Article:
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The respiratory lining, right from your nose down to your lungs, is covered with mucus. The mucus performs a lot of protective functions in the body by trapping the micro-organisms and keeping the various structures lubricated. Usually this mucus is colorless and clear, however it changes color due to the presence of infection or other contaminants.

Black mucus is a common cause of concern among patients, although the reasons behind it are often mundane and nothing to get worked up about. 

Some of the reasons behind the occurrence of black mucus are:


If you are working in an environment that exposes you to a lot of dust or dirt, then you will often see some amount of black mucus. All these particles that you inhale will stick to the mucus and turn the color black.


Another extremely common reason for the mucus turning black is smoking. Heavy smokers of both tobacco and marijuana inhale a lot of contaminants through the smoke that they breathe in. Aluminum, one of the common contaminants in marijuana is responsible for this change in color. The mucus can appear dark brown or even a jet black raising fear in patients that something more sinister lies underneath. People who have been exposed to a fire and have inhaled a lot of smoke may also notice that their mucus has become black. 

This situation is to be treated with urgency as it can be an indication of the amount of toxins inhaled in a short time which affects lung function.

Occupational Hazards

Workers who are required to spend large amounts of time in mines, laying roads or are exposed to beryllium are at risk of developing something that is called black lung disease. This is something that is easily preventable with the use of high quality and approved masks during working hours. If such a symptom is noted then it should be brought to the attention of the relevant authorities so that appropriate checks can be carried out.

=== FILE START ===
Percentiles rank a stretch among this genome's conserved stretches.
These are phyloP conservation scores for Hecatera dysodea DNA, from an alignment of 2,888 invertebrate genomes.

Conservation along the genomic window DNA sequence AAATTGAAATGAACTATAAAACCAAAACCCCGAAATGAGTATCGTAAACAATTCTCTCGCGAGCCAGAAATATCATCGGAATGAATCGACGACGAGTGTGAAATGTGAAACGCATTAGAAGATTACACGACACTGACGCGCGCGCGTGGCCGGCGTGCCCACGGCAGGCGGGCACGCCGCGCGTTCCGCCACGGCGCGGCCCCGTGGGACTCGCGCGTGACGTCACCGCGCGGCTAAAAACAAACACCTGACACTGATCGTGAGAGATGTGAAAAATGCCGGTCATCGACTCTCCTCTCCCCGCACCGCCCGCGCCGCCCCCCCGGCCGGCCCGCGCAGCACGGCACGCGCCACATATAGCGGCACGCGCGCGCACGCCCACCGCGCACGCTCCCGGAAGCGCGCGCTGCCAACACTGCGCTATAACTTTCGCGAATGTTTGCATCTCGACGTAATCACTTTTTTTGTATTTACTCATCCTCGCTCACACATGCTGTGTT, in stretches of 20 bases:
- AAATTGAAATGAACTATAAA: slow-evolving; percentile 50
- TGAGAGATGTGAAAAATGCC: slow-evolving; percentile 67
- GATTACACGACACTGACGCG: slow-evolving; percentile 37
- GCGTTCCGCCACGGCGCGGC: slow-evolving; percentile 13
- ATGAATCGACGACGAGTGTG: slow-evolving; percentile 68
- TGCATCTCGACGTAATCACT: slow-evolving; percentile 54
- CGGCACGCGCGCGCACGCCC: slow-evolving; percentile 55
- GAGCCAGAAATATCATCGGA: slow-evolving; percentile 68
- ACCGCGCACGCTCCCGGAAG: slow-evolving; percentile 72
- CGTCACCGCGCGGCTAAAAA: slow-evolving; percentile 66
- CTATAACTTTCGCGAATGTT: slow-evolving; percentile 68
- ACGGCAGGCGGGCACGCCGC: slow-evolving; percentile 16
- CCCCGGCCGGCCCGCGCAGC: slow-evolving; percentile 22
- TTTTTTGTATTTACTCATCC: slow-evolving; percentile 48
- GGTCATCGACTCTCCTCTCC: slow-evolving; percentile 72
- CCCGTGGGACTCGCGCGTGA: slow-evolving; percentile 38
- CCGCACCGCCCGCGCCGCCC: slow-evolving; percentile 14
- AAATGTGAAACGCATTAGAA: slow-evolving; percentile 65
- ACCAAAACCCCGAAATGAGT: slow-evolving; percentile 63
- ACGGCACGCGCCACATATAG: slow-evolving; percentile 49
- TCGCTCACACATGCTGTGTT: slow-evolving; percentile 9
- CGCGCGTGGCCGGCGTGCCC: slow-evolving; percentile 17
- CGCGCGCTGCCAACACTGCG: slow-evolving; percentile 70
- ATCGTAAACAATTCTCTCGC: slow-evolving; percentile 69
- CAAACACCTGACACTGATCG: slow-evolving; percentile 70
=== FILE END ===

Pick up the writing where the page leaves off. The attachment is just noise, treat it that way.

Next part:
Another reason for a change in color of mucus can be due to internal bleeding that occurs in the nasal cavity. It could be a minor scratch caused by your finger or a blow to the nose or even a heat stroke. The change in color will be short lived and not something that persists for a long time after the injury.


Certain fungal infections like apergillosis and mucormycosis can turn the mucus black. These are fungal infections that are opportunistic in nature and thus found in people who have a compromised immune system due to the presence of an underlying systemic disease.

The treatment for black mucus is pretty straightforward. Avoid or reduce your exposure to pollutants and if you do not have the luxury of changing your work environment then make sure that you are well protected through the use of a mouth mask. 

If the problem persists even after taking all these precautions then a visit to your doctor to make sure everything is in order is the pertinent thing to do.

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